DVD Reviews 

Michael J. Fox 4-Movie Laugh Pack

by Alan Rapp on February 22, 2017

in DVD Reviews 

  • Title: The Secret of My Succe$s, For Love or Money, The Hard Way, Greedy
  • IMDb: link
  • IMDb: link
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  • IMDb: link

Michael J. Fox 4-Movie Laugh PackThis two-disc set collects four comedies of Michael J. Fox. As a set it’s problematic given you only have one good film here, one okay movie, one not-so-great flick, and one pretty awful piece of garbage. However, at the cost of $10 you are only really paying for the good movie, so it turns out to be a bit of a wash.

Starting from worst to best, 1994’s Greedy is a dumpster fire of a film about a greedy family after an old man’s (Kirk Douglas) fortune. 1991’s The Hard Way is an ill-conceived, but not all-together worthless, buddy-cop comedy starring Fox as an actor partnered with a real detective (James Woods). 1993’s For Love or Money is a pretty standard romcom casting Fox as a concierge with dreams of owning his own hotel who falls for the mistress (Gabrielle Anwar) of the man who might be able to make his dream a reality. It’s a fun, if lightweight, film. The best of the set, however, is 1987’s The Secret of My Succe$s starring Fox as a mail-room clerk who begins to work double-duty as a company executive under an assumed name. Gloriously goofy, the entertaining film is responsible for firmly cementing my long-time crush on Helen Slater.

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The Accountant

by Alan Rapp on February 18, 2017

in DVD Reviews 

  • Title: The Accountant
  • IMDb: link

The Accountant Blu-ray reviewThe Accountant is your basic action-thriller with the twist being our main character is an autistic accountant who turns out o be a genius both with math and guns. Christian Wolff (Ben Affleck) is targeted not by any one of his any number of dangerous clients but by a robotics company for confirming embezzling found by one of the firm’s junior accountants (Anna Kendrick). The story also features a subplot involving a retiring agent (J.K. Simmons) of the Treasury Department and his protege of sorts (Cynthia Addai-Robinson) who are hunting the forensic accountant whose client list includes some of the world most dangerous criminal organizations.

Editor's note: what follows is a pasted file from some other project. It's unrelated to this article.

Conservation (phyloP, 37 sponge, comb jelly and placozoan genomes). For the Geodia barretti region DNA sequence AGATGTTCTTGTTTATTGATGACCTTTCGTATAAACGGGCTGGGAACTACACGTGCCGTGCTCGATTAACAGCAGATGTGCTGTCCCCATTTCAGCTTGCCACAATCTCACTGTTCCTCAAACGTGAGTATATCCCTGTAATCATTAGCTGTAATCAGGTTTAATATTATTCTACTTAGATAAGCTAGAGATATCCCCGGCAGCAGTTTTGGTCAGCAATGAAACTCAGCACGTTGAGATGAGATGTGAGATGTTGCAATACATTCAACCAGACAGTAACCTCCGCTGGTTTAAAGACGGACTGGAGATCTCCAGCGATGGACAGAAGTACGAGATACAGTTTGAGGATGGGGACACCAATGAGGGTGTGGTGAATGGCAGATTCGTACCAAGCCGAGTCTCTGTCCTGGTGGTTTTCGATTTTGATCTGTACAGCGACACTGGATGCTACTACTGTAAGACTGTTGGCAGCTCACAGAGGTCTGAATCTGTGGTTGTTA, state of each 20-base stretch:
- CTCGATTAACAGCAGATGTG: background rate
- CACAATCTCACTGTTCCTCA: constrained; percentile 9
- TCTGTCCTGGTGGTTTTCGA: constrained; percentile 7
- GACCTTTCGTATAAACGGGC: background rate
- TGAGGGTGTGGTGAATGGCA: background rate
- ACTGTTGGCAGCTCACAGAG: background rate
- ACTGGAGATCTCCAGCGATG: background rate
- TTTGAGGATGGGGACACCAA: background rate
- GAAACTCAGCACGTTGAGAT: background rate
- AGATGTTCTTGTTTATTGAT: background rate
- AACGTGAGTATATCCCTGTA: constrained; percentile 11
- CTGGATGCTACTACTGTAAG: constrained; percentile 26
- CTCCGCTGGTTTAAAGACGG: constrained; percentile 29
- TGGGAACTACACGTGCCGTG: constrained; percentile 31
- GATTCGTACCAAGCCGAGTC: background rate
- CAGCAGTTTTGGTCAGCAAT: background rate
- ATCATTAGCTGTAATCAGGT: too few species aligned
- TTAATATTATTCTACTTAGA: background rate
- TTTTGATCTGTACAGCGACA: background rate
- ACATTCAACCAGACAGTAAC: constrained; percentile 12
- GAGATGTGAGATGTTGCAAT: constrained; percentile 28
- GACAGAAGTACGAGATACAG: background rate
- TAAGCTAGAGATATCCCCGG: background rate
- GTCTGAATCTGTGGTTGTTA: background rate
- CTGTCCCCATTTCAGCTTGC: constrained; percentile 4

The script by Bill Dubuque gets a little too cute for its own good tying in Christian’s past, but the movie works better than I expected. Affleck is put to good use here as the autistic character I wouldn’t mind seeing more of, and the pairing with Kendrick is refreshingly not by-the-book.

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Pinocchio

by Alan Rapp on February 14, 2017

in DVD Reviews 

  • Title: Pinocchio
  • IMDb: link

Pinocchio Blu-ray reviewAdapted from Carlo Collodi’s The Adventures of Pinocchio, Walt Disney’s second animated film features a morality tale about a young puppet brought to life who struggles to learn lessons about right and wrong. Helping him, but not always being successful, is Jiminy Cricket who is drafted into service as Pinocchio‘s conscience by the Blue Fairy who instills life in the marionette after answering the fondest wish of his creator Gepetto. If Pinocchio can prove himself brave, truthful, and unselfish, he may become a real boy, but before that can happen he’ll make a few wrong turns along the way.

Paroled from the Disney Vault, Pinocchio is re-released on Blu-ray as part of the new Signature Series. Extras include all the previously-released features (behind-the-scenes featurettes, storyboards, deleted scenes, and more) along with a handful of new short featurettes on the film, music, and Pleasure Island, and a vintage black-and-white cartoon.

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Batman: Return of the Caped Crusaders

by Alan Rapp on February 11, 2017

in DVD Reviews 

  • Title: Batman: Return of the Caped Crusaders
  • IMDb: link

Batman: The Return of the Caped Crusaders Blu-ray reviewBatman: Return of the Caped Crusaders is another middling recent entry to DC’s straight-to-DVD animated films. Playing up the nostalgia to the hilt, the film casts Adam West and Burt Ward to reprise their roles in this animated version of the 60s Batman television show. While the look an style of the movie hearkens back to the original, the tone is never quite right (paticularly after Batman is turned into the villain in the film’s second-half).

Jeff Bergman is well-chosen for the Joker, capturing the sound of Cesar Romero‘s version of the character. William Salyers and Wally Wingert are passable as the Penguin and the Riddler. The casting of Julie Newmar seems like a nice touch, except when you hear an elderly voice coming out of the character meant to be the sexy femme fatale.

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The King and I

by Alan Rapp on February 6, 2017

in DVD Reviews 

  • Title: The King and I
  • IMDb: link

The King and I DVD reviewRe-released on DVD, 1956’s The King and I brought the Richard Rodgers and Oscar Hammerstein II musical to the big screen in CinemaScope starring Deborah Kerr as schoolteacher Anna Leonowens who instructs more than just her students when she takes a job teaching the children of King Mongkut (Yul Brynner). Winning five Academy Awards (including a Best Actor Oscar for Brynner), the film holds up.

As has been stated in other corners of the Internet, the DVD version of the film is much crisper and cleaner than the Blu-ray release (where lighting and color are both inconsistent). Fans who don’t own the 50th Anniversary DVD should certainly think about adding this to their collection for the music, Brynner’s performance, and an impressive amount of extras.

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